Search tips
Search criteria 


Logo of nihpaAbout Author manuscriptsSubmit a manuscriptHHS Public Access; Author Manuscript; Accepted for publication in peer reviewed journal;
J Consult Clin Psychol. Author manuscript; available in PMC 2010 February 23.
Published in final edited form as:
PMCID: PMC2827251

A Multicenter, Randomized Clinical Trial of a Cognitive Remediation Program for Childhood Survivors of a Pediatric Malignancy


Survivors of childhood cancer whose malignancy and/or treatment involved the central nervous system may demonstrate a consistent pattern of neurocognitive deficits. The present study evaluated a randomized clinical trial of the Cognitive Remediation Program (CRP). Participants were 6- to 17-year-old survivors of childhood cancer (N = 161; 35% female, 18% Hispanic, 10% African American, 64% Caucasian, 8% other) who were at least 1 year off treatment and who manifested an attentional deficit. They were enrolled at 7 sites nationwide. Two thirds of the participants were randomly assigned to cognitive remediation. All participants were assessed using a battery of academic achievement/neurocognitive tests and parent/teacher measures of attention. The CRP resulted in parent report of improved attention and statistically significant increases in academic achievement. Effect sizes were modest but were comparable with those for other clinical trials of brain injury rehabilitation and for psychological interventions in general. The CRP is presented as a potentially beneficial treatment for many survivors of pediatric cancer. Long-term clinical significance remains unproven. Further work is needed to improve effect sizes and treatment compliance and to address the needs of other populations with pediatric brain injury.

Keywords: brain injury rehabilitation, childhood cancer/treatment, clinical interventions

Cure rates for many childhood cancers have been positively influenced by the introduction of central nervous system (CNS) prophylaxis (Margolin & Poplack, 1997) and by improvements in tumor resection techniques, reduced cranial radiation therapy, and refinements in chemotherapy (Heideman, Packer, Albright, Freeman, & Rorke, 1997). Children who survive the most common pediatric tumors, however, are at risk for declines in cognitive functioning and psychosocial deficits that continue into adulthood (Hoppe-Hirsch et al., 1995; Mulhern, Merchant, Gajjar, Reddick, & Kun, 2004; Ris, Packer, Goldwein, Jones-Wallace, & Boyett, 2001). In fact, there is general consensus that not only do CNS treatments for leukemias and brain tumors significantly affect neuropsychological development but that there is a consistent pattern of deficits involving vigilance attention, working memory, spatial awareness, processing speed, and self-monitoring (Butler, Hill, Steinherz, Meyers, & Finlay, 1994; Butler, Kerr, & Marchand, 1999; Mulhern & Butler, 2004, 2006; Spiegler, Bouffet, Greenberg, Rutka, & Mabbott, 2004). As a result, school performance is often adversely affected, especially for mathematics.

Most research on the effectiveness of cognitive rehabilitation, also termed cognitive remediation, has been directed toward improving neuropsychological and behavioral performance with adults. In two comprehensive reviews of evidence-based studies on brain injury rehabilitation, Cicerone and coauthors (Cicerone et al., 2000, 2005) determined that remediation, although typically characterized by small-to-moderate treatment improvements, is an effective therapeutic process. The National Institutes of Health published a consensus statement (National Institute of Neurological Disoders and Stroke, 2002) that contained the same conclusion.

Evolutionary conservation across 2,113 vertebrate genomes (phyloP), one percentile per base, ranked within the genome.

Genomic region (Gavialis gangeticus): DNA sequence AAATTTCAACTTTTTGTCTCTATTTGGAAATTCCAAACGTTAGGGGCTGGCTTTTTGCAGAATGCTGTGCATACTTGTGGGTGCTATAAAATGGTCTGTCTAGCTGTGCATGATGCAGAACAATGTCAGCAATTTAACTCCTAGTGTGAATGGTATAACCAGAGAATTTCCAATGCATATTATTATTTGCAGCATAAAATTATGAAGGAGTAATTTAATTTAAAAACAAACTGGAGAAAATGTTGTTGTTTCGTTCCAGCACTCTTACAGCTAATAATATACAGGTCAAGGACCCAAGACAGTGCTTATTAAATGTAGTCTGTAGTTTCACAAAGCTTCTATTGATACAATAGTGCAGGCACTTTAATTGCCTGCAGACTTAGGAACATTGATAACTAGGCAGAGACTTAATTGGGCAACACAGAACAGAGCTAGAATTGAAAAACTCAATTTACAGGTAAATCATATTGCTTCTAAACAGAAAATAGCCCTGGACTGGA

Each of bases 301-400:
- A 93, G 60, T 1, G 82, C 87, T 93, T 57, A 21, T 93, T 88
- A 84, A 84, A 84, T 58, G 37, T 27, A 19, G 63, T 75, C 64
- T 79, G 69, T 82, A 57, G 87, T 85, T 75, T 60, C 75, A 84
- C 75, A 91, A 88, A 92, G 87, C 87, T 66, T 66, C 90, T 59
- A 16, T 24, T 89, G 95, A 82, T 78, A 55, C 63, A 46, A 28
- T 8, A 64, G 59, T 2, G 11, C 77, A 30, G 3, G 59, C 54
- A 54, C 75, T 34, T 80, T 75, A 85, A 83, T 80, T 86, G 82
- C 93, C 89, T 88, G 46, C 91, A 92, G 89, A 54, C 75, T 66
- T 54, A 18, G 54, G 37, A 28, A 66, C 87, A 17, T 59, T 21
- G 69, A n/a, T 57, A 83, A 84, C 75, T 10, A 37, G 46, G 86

Few randomized Phase 3 clinical trials have been conducted among young people with a brain injury, and most of these trials have been in the area of traumatic brain injury. One study compared remediation with a control condition, and the results indicated significant improvement on neuropsychological tests of attention and memory (Hooft et al., 2005). Measures of treatment generalization, such as academic achievement, were not administered. A clinical trial that compared two rehabilitation treatments for children and adolescents who had sustained a traumatic brain injury also provided encouraging results (Braga, Da Paz, & Ylvisaker, 2005).

Butler (1998) began directing traditional brain injury rehabilitation techniques toward children who had been treated for leukemia and brain tumors, because, in these populations, CNS insults result in neuropsychological impairment similar to that for other types of brain injuries. An initial case study documented improvement on a test of attention under conditions of vigilance following treatment of a child who had received cranial irradiation. As a result of this study, a combination of therapies was developed into a programmatic treatment approach entitled the Cognitive Remediation Program (CRP). Twenty-five 2-hr sessions were prescribed, and expected goals were determined. The CRP was pilot tested on 31 off-treatment survivors of pediatric cancer; 10 participants served as nonintervention comparison participants. The CRP resulted in significant improvement on a continuous performance test (Butler & Copeland, 2002). On the basis of additional supportive evidence (Butler & Mulhern, 2005), this study provided the foundation for the current Phase 3 clinical trial.